While the economy stabilizes in Europe, consumers have remained wary. Confidence fell in 18 of the region’s 32 markets measured in the fourth quarter of 2013, according to Nielsen’s latest Global Survey of Consumer Confidence. And the biggest index declines came from the previous quarter’s biggest gainers. Confidence declined 11 index points in Portugal, 10 points in France and six points in Belgium, compared with Q3 when confidence increased 22 index points in Portugal, eight points in France and nine points in Belgium. And nine of the 10 countries with the lowest consumer confidence scores (of 60 measured) hailed from Europe, with Portugal, Croatia, Italy, Greece and Slovenia at the bottom. Nonetheless, the worst may very well be over.
“Europe has stabilized but faces a long and gradual road to economic recovery,” said Dr. Venkatesh Bala, chief economist at The Cambridge Group, a part of Nielsen. “While progress has been painfully slow, the relative levels of pessimism in the region are better than a year ago when many of Europe’s key economies hit all-time lows.”
At the same time, positive news came from several countries. The region’s largest economy—Germany—posted a confidence score of 95, three points higher than Q3 and eight points ahead of Q4 2012. Denmark, the only country in the region with a confidence score above the optimism baseline of 100, posted an index of 105. And more than half of respondents in Switzerland (56%), Germany (56%) and Norway (51%) cited confidence in job prospects for 2014.
“Germany’s healthy position among the euro-crisis countries throughout 2013 has once more affected consumer confidence, which led to a record-high (since 2005) index reading,” said Ingo Schier, managing director, Nielsen Germany. “With the election’s coalition agreement in sight when the Nielsen survey was fielded, stable political conditions as well as good economic perspectives for 2014 seem to have given a further boost in confidence. Not even the rise of inflation and especially the rise of food prices towards the end of the year dampened the positive atmosphere.”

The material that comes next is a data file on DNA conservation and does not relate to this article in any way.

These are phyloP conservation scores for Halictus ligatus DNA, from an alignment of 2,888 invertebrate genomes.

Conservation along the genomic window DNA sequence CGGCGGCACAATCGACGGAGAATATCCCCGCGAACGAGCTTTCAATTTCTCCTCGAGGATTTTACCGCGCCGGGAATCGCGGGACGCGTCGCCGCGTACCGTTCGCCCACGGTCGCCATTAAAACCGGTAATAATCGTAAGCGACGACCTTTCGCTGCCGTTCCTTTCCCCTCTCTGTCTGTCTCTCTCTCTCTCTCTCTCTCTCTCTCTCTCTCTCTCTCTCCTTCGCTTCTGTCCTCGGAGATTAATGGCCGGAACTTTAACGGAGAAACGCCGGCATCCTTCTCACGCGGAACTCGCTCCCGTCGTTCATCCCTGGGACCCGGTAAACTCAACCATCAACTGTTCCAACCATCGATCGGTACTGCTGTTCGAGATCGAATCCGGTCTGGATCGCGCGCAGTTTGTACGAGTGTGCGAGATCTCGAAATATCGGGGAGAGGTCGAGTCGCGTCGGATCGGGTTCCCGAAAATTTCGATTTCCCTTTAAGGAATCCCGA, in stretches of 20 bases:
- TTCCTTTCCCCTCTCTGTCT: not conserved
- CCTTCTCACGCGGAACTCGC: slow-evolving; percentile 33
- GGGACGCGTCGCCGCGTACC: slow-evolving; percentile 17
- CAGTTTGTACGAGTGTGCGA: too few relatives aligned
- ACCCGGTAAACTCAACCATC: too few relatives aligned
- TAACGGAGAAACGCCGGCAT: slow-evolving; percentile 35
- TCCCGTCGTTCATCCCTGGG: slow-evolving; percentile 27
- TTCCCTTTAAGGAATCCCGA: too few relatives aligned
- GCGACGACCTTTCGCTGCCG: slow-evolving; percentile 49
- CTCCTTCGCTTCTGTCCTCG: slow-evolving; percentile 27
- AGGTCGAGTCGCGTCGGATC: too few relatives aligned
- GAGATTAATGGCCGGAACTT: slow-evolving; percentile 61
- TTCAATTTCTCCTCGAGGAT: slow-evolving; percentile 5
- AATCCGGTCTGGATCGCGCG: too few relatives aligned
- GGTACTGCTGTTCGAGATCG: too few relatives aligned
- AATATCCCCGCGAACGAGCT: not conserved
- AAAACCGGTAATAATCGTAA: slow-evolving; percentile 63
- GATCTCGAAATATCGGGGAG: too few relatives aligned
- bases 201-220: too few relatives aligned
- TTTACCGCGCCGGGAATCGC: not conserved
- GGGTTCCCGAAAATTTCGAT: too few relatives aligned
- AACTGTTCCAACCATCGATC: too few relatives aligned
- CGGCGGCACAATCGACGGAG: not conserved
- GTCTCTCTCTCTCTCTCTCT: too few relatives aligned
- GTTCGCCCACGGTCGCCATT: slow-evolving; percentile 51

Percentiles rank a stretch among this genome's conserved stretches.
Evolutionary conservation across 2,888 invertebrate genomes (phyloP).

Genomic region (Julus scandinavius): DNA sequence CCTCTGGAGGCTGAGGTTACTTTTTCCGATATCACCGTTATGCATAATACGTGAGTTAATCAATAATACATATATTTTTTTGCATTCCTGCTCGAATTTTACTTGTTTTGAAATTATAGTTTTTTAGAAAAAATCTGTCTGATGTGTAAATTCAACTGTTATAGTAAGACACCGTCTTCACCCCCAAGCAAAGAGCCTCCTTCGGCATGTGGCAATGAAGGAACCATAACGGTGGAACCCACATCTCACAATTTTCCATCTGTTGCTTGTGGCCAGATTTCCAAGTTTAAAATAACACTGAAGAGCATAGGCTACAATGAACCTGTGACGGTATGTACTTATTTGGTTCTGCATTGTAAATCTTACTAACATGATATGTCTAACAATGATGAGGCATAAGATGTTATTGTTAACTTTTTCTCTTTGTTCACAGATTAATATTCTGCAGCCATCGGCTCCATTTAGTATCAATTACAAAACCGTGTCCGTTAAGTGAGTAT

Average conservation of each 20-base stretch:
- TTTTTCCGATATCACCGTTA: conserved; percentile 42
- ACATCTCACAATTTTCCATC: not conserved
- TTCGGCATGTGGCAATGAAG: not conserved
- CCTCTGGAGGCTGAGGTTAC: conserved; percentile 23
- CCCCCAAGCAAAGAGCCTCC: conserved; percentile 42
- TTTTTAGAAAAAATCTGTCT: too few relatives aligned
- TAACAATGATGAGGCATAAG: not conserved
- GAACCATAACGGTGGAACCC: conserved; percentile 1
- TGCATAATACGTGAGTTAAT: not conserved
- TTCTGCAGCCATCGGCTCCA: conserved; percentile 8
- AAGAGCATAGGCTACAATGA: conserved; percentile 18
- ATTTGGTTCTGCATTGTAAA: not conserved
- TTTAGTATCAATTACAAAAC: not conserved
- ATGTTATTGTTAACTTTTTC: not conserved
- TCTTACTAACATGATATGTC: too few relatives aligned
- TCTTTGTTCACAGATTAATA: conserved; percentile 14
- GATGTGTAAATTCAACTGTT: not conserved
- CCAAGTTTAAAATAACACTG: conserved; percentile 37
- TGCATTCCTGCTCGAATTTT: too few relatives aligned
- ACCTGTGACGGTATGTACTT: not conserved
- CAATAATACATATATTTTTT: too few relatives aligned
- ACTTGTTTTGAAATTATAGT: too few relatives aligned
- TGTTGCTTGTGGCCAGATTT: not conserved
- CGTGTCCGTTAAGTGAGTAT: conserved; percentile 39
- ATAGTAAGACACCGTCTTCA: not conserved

Among 32 European markets, the job outlook for the coming year increased in 12 countries, declined in 15 and remained flat in five, though there were a handful of bright spots. Consumer confidence in Ireland, for instance, rebounded to its highest level (77) in more than four years, and was the only country to post a buoyant double digit increase in job prospects for 2014.
“In Ireland, unemployment continues to fall and is now at its lowest level since 2009, the October budget brought certainty for the consumer, and continued low inflation and interest rates spell good news for households,” said Maureen Mooney, commercial director, Nielsen Ireland. “Reports of climbing property prices are another indicator of a country moving forward and a positive sign for the start of 2014.”
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For more detail and insight, download Nielsen’s Q4 2013 Global Consumer Confidence Report.
The Nielsen Global Survey of Consumer Confidence and Spending Intentions was conducted Nov. 11–29, 2013 and polled more than 30,000 online consumers in 60 countries throughout Asia-Pacific, Europe, Latin America, the Middle East, Africa and North America. The sample has quotas based on age and sex for each country based on their Internet users, and is weighted to be representative of Internet consumers and has a maximum margin of error of ±0.6%. This Nielsen survey is based on the behavior of respondents with online access only. Internet penetration rates vary by country. Nielsen uses a minimum reporting standard of 60 percent Internet penetration or 10 million online population for survey inclusion. The China Consumer Confidence Index is compiled from a separate mixed methodology survey among 3,500 respondents in China. The Nielsen Global Survey, which includes the Global Consumer Confidence Index, was established in 2005.